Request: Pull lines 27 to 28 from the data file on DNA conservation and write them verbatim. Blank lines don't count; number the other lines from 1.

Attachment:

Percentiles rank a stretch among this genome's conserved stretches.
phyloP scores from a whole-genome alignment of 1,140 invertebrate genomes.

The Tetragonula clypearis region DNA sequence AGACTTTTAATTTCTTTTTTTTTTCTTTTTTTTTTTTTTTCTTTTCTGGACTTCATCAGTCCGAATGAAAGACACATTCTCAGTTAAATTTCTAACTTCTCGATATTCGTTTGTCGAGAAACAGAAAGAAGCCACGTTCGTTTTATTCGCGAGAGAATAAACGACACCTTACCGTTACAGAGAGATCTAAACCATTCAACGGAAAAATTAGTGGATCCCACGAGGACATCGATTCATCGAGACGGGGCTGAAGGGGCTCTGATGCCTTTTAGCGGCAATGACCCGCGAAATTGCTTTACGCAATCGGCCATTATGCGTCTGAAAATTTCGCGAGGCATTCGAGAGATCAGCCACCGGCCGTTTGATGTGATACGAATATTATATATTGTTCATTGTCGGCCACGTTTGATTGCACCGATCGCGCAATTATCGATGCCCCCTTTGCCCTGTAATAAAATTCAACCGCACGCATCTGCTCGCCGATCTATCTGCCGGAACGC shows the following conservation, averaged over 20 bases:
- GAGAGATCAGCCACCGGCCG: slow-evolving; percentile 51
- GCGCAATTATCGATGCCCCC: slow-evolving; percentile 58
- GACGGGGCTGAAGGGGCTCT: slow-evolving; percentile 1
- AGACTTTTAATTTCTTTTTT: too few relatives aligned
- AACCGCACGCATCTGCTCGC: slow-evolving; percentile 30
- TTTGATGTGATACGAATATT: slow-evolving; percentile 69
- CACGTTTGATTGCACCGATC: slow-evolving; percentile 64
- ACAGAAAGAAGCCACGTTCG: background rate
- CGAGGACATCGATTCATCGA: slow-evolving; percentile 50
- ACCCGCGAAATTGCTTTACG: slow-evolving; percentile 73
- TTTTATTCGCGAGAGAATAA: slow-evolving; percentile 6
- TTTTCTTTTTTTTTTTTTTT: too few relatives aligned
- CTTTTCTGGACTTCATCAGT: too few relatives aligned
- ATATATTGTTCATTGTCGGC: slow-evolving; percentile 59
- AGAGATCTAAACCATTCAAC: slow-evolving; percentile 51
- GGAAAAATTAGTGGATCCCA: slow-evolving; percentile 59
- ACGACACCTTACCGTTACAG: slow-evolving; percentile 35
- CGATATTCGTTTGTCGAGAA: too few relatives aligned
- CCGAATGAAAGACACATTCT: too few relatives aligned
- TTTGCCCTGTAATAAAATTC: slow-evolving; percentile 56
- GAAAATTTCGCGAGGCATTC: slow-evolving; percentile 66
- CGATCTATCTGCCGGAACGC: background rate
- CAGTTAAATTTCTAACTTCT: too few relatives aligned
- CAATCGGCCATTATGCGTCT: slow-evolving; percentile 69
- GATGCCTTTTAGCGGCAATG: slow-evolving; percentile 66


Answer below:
- CAATCGGCCATTATGCGTCT: slow-evolving; percentile 69
- GATGCCTTTTAGCGGCAATG: slow-evolving; percentile 66